March 27 —
American-led forces bombed Iraqi targets and battled troops
across Saddam Hussein's slowly shrinking domain Thursday, battering
the regime's communications and command facilities in Baghdad.
U.S. officials began sending reinforcements to the region and
reported 25 Marines wounded after a friendly fire incident around An
The Iraqi regime breathed defiance even as coalition troops
encircled its capital city. "The enemy must come inside Baghdad, and
that will be its grave," Defense Minister Sultan Mashem Ahmed
Defense Secretary Donald H. Rumsfeld suggested that U.S. forces
might lay siege to the capital and hope Iraqis rise up against the
Eight days after the launching of Operation Iraqi Freedom,
President Bush met with British Prime Minister Tony Blair and
declined to set a timetable for the war. It will last "however long
it takes" to win, he said, thumping the lectern for emphasis.
Both men said the United Nations could help rebuild postwar Iraq,
but sidestepped tricky questions of who would create and run a new
government once Saddam is toppled.
A U.S. B-2 bomber dropped two 4,700-pound, satellite-guided
"bunker busting" bombs on a major communications tower on the east
bank of the Tigris River in downtown Baghdad, U.S. military
officials said. They said the strike was meant to hamper
communications between Saddam's regime and Iraq's military. Air
assaults zeroed in on one of Saddam's presidential compounds in the
heart of the capital.
"Coalition air forces and Tomahawk missiles took out a
communications and command and control facilities in the capital
city during the night," said Lt. Cmdr. Charles Owens, a spokesman
reading from a bulletin at the command center in Camp As
In the war zone, sandstorms abated and the Americans and British
reported flying 1,500 missions during the day as they exploited
their unchecked air superiority. British forces reported destroying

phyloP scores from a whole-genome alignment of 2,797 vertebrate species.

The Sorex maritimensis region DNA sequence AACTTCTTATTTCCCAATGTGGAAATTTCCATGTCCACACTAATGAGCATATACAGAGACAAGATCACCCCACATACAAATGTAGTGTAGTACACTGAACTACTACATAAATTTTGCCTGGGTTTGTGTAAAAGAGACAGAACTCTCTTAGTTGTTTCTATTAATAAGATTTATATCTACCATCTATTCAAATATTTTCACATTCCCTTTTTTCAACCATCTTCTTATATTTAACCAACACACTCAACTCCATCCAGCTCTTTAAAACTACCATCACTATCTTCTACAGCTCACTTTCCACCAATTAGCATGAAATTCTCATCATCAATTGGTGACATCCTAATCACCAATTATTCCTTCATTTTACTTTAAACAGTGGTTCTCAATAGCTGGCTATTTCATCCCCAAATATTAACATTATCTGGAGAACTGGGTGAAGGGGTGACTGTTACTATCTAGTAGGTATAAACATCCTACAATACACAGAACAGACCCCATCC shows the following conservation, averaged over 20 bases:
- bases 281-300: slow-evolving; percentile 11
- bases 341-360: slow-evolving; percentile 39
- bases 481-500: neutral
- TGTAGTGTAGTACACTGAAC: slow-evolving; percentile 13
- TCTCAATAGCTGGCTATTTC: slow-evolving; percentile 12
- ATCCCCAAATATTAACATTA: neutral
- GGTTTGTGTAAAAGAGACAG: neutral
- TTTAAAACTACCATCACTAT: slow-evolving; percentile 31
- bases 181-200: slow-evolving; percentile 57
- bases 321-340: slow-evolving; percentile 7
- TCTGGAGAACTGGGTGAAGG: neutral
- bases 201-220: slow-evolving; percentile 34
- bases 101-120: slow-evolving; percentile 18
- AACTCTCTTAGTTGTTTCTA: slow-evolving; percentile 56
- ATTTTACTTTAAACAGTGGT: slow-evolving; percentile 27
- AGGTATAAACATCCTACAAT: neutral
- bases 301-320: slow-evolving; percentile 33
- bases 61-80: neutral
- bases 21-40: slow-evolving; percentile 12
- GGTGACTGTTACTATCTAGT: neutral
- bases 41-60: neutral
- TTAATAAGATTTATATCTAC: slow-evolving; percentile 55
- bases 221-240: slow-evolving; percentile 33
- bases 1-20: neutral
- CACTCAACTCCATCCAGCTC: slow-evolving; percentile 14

14 Iraqi tanks near Basra their largest such take since World War
Warplanes bombed positions in northern Iraq near Kurdish-held
areas and hit Republican Guard forces menacing American ground
forces 50 miles south of Baghdad. Thunderous explosions rocked the
capital after nightfall in one of the strongest blasts in days,
filling the sky with flames and thick smoke after one of Saddam's
presidential palaces was hit.
Combat aircraft dropped bombs "just about as fast as we can load
them," said Capt. Thomas A. Parker, aboard the USS Kitty Hawk in the
Cargo planes flew military supplies into northern Iraq after
1,000 American airborne troops parachuted in to secure an airfield.
One source, speaking on condition of anonymity, said additional
personnel were being flown in, and that an early objective would be
securing the northern oil fields near Kirkuk. Invading forces took
control of southern Iraqi oil fields in the early hours of the
Several miles away, Kurdish militiamen and villagers celebrated
the fall during the day of a hilltop position where Iraqi forces had
menaced civilians for years.
U.S. forces had pounded the northern hills around Chamchamal over
the past several days, and it appeared that the Iraqis abandoned
their checkpoint and bunkers and retreated to the west.